Karen Levy was working as a law clerk for the U.S. federal court system when she decided to get her Ph.D. in sociology. “[For] a lot of the people you see in the justice system, it’s clear there are social roots to their problems,” she says. “There’s only so much you can do to help someone once they’re in court, but there’s more one can do when looking at how their lives have been shaped up to that point [by] the community they come from.”
Levy became interested in studying rules and how they are enforced, fairly or unfairly, by technology. Now an assistant professor of information science and adjunct assistant professor in the Cornell Law School, Levy researches how law and technology interact to regulate social life, with particular focus on social, organizational and ethical aspects of data collection.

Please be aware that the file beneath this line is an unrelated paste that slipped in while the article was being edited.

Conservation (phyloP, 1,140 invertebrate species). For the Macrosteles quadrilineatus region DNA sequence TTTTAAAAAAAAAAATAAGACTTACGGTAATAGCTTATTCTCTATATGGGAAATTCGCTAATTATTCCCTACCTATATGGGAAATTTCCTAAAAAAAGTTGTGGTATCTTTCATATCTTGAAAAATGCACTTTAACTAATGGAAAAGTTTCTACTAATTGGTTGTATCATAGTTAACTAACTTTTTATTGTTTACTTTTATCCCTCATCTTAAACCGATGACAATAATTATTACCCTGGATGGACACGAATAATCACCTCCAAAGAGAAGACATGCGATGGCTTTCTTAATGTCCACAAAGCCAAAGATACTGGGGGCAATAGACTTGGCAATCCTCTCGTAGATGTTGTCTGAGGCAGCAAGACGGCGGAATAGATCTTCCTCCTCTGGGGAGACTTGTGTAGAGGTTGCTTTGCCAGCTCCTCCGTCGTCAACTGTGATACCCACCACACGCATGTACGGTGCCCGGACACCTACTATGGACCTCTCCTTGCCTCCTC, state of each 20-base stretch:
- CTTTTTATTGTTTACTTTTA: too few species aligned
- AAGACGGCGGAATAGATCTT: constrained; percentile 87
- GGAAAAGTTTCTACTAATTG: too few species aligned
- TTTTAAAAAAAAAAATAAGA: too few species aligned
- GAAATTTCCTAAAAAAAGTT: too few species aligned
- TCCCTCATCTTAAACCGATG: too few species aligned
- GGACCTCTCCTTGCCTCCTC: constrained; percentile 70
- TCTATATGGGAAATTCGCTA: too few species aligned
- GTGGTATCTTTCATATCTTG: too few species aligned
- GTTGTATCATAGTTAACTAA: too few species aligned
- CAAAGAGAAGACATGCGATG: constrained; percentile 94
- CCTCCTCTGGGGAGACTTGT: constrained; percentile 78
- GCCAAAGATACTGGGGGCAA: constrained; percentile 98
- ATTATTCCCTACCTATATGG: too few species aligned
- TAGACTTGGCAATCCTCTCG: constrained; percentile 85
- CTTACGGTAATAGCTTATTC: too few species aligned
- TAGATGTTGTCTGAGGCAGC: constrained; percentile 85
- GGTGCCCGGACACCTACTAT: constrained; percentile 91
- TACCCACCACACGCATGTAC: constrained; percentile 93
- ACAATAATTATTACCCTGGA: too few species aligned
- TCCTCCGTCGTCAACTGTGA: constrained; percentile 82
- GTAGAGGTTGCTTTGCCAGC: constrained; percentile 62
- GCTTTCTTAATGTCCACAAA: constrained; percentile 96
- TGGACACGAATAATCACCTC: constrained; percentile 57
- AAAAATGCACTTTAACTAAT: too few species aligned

“Much of what’s interesting and exciting about the development of new technology has to do with how we fit it into the way we live – what rules we make around technology, what consequences it might have for different groups of people, and how to make these choices ethically,” Levy says.
She is working on a book about surveillance in the workplace with an emphasis on the trucking industry and how technologies have been used in recent years to change how work is structured, how people are managed and how they intersect with cultural norms.
Levy is also working to develop a new initiative on artificial intelligence, policy and practice with several fellow information science professors and with a recent grant from the MacArthur Foundation.
“How do we make sure the benefits of technology accrue to the people who need them?” she asks. “One of the big levers to do that is the law – by setting appropriate policies to make sure we protect the most vulnerable people from being exploited by technology.
“I like putting myself in the spaces between technology and the law,” she says. “It’s really exciting to get to work on how these issues affect real people.”